So was Lecot's discovery the proof Balabanova needed for an ancient species of tobacco? For a second opinion, we went

to the herbarium at the Natural History Museum to find an expert on tobacco who had seen Lescot's published work. She

argued that Lescot's evidence would only identify the family from which tobacco comes, and not the specific plant.  

DR SANDY KNAPP - Natural History Museum, London:

"I think that they had a certain amount of evidence, and they took the evidence one step farther than the evidence really

allowed them. Sometimes you can only go so far down the road towards telling what something is, and then you come

against a wall an you can't go any farther, otherwise you start to make something up."  

NARRATOR:

Sandy Knapp thought the plant from Ramses was more likely to be another member of the tobacco family, which is

known to have existed in ancient Egypt, such as henbane, mandrake or belladonna.  

DR SANDY KNAPP - Natural History Museum, London:

"I think it is very unlikely that tobacco has an alternative history, because, I think we would've heard about it. There'd be

some use of it present in either literature, temple carvings, somewhere there would've been evidence to point and say

'Ah, that's tobacco', but there's nothing."  

DR MICHELLE LESCOT - Natural History Museum, Paris:

"I'ts true that the official theory is tobacco originates in South America. It's also true that there are species in Australasia

and the Pacific Islands. There could have been other varieties, ancient varities that once existed in Asia. Why not Africa?

Varieties that have now disappeared so it's not sacrilege to challenge the official theory."  

NARRATOR:

The jury was still out on the vanished species of tobacco though Michelle Lescot was convinced that her identification

had been correct. But she couldn't help with the cocaine, for it seemed not even one botanist believed in a disappearing

coca plant.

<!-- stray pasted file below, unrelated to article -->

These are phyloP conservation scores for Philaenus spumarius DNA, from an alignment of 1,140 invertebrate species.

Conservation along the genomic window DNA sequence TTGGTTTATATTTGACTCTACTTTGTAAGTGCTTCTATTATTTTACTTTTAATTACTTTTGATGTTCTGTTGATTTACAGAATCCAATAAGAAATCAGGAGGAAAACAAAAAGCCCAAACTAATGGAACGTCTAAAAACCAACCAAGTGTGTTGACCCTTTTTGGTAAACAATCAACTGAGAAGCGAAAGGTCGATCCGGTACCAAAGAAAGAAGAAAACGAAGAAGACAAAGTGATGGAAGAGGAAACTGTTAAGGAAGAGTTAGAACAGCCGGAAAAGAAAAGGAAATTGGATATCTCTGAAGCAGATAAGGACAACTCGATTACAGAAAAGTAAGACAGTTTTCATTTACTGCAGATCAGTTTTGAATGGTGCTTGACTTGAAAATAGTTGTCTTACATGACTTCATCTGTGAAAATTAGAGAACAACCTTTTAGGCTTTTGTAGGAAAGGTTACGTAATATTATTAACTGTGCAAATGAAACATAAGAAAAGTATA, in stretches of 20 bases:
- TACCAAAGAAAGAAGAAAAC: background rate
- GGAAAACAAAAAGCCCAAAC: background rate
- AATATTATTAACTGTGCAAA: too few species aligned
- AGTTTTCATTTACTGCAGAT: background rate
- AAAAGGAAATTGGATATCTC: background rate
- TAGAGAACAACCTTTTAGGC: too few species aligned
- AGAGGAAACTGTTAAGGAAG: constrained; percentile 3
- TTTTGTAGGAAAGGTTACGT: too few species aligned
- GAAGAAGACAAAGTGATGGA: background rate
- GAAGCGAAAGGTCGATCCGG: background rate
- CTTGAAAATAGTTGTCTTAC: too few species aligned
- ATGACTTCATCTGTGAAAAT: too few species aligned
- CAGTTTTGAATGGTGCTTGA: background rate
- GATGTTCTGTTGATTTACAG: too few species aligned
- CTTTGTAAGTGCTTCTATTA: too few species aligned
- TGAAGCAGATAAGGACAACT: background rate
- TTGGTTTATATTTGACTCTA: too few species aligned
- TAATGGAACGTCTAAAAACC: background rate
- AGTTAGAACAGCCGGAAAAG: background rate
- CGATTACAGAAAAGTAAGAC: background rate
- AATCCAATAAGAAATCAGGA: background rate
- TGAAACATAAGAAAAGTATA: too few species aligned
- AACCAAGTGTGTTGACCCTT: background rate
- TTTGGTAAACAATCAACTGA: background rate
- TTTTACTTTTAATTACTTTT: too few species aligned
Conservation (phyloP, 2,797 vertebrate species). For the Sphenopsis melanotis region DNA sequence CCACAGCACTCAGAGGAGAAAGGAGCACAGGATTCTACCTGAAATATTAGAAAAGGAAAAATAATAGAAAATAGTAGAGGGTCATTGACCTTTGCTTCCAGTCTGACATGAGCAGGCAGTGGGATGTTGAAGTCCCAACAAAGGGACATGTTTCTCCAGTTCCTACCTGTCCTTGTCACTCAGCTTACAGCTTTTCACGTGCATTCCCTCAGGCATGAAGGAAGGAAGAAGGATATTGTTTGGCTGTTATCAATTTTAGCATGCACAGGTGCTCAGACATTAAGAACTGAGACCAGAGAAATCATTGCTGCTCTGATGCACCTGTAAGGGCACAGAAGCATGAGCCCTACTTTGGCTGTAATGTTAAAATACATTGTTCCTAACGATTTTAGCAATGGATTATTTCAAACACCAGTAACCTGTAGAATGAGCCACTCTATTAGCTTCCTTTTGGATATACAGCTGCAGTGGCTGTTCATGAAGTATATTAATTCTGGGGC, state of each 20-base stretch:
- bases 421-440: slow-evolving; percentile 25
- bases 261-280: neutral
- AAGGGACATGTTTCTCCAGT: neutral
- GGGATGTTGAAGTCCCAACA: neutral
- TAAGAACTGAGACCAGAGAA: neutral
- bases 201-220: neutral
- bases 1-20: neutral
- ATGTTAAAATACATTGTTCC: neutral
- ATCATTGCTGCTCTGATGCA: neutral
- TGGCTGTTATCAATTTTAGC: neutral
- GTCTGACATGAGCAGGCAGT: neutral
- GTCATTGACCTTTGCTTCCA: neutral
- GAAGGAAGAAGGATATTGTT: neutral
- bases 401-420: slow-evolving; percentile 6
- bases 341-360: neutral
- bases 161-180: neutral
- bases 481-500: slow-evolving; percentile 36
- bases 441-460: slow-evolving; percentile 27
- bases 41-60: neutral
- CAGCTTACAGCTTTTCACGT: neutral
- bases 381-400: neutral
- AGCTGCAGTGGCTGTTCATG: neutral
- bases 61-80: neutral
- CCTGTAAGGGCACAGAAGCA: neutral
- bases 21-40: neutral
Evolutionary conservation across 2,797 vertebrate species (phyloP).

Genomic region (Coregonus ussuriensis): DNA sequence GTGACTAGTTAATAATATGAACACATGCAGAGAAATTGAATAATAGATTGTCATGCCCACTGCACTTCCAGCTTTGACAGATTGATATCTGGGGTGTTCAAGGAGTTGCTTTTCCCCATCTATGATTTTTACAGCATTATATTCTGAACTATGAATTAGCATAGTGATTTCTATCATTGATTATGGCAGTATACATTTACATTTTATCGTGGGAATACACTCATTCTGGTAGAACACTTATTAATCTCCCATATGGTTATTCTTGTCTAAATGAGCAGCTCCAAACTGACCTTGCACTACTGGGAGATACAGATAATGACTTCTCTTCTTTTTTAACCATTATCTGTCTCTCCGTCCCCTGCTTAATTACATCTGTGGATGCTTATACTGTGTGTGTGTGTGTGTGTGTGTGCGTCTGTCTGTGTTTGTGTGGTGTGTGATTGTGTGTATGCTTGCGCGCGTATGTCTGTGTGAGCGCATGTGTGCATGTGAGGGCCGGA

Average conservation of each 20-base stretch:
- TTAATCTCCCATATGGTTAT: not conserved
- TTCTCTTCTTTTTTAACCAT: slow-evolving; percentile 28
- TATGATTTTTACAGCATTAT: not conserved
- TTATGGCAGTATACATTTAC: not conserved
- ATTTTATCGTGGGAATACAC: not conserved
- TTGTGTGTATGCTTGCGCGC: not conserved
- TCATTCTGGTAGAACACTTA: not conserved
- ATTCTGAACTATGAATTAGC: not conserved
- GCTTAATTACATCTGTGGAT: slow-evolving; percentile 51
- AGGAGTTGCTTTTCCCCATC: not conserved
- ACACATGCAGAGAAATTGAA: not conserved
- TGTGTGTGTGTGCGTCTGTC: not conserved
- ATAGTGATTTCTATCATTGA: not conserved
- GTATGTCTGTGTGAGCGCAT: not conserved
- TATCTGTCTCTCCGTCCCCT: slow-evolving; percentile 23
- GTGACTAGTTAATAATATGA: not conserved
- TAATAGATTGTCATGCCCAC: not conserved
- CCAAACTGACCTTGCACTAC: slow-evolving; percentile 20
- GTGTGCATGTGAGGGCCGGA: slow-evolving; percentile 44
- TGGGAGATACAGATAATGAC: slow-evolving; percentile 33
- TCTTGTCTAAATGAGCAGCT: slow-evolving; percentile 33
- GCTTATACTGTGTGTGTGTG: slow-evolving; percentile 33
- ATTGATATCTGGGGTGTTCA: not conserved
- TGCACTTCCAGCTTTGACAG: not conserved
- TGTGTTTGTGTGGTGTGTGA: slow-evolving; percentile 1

DR SANDY KNAPP - Natural History Museum, London:

"Finding cocaine in these Egyptian mummies - botanically speaking - is almost impossible. I mean, there is always a

chance that there might be some sort of plant there, but I think there is some sort of mistake. There is something wrong

there. I can't explain it from a plant point of view at all."  

NARRATOR:

For thousands of years people in the Andes have been chewing coca leaves, to get out the cocaine with it's stimulant,

anaesthetic and euphoric properties. There are actually species of the coca family which grow in Africa, but only the

South American species has ever been shown to contain the drug. Since cocaine is not in any other plants, Balabanova

was completely mystified, but she thought she might have just one possible idea.  

DR SVETLA BALABANOVA - Institute of Forensic Medicine, Ulm:

"The cocaine of course remains an open question. It's a mystery - it's completely unclear how cocaine could get into

Africa. On the other hand, we know there were trade relationships long before Columbus, and it's conceivable that the

coca plant had been imported into Egypt even then."  

NARRATOR:

An ancient Egyptian drug trade stretching all the way across the Atlantic Ocean? This was an idea so far-fetched it could

only be considered once all the others had been eliminated, the idea that the Egyptians had been able to obtain imports

from a place thousands of miles away from a continent supposedly not discovered until thousands of years later.  

Was it possible that coca - a plant from South America had been finding it's way to Egypt 3,000 years ago?  

If the cocaine found in mummies could not be explained by contamination, or fake mummies or by Egyptian plants

containing it, there appeared to be only one remaining possibility... An international drug trade who's links extended all

the way to the Americas.  

To obtain incense, myrrh and other valuable plants used in religious ceremonies and herbal medicines, it's true, the

Egyptians were prepared to go to great lengths.  

Even if traders, like today, made all sorts of exotic claims for the source of their products, there is, nevertheless, clear

evidence of ancient contats as far east as Syria and Iraq. The extended north into Cyprus, south into Sudan and Somalia

and west into Lybia, but America? To the majority of archeologists, the idea is hardly worth talking about.  

PROF JOHN BAINES - Egyptologist, Oxford University:

"The idea that the Egyptians were travelling to America is, overall, absurd. I don't know of anyone who is professionally

employed as an Egyptologist, anthropologist or archeaologist who seriously believes in any of these possibilities, and I

also don't know anyone who spends time doing research into these areas because they're perceived to be areas with any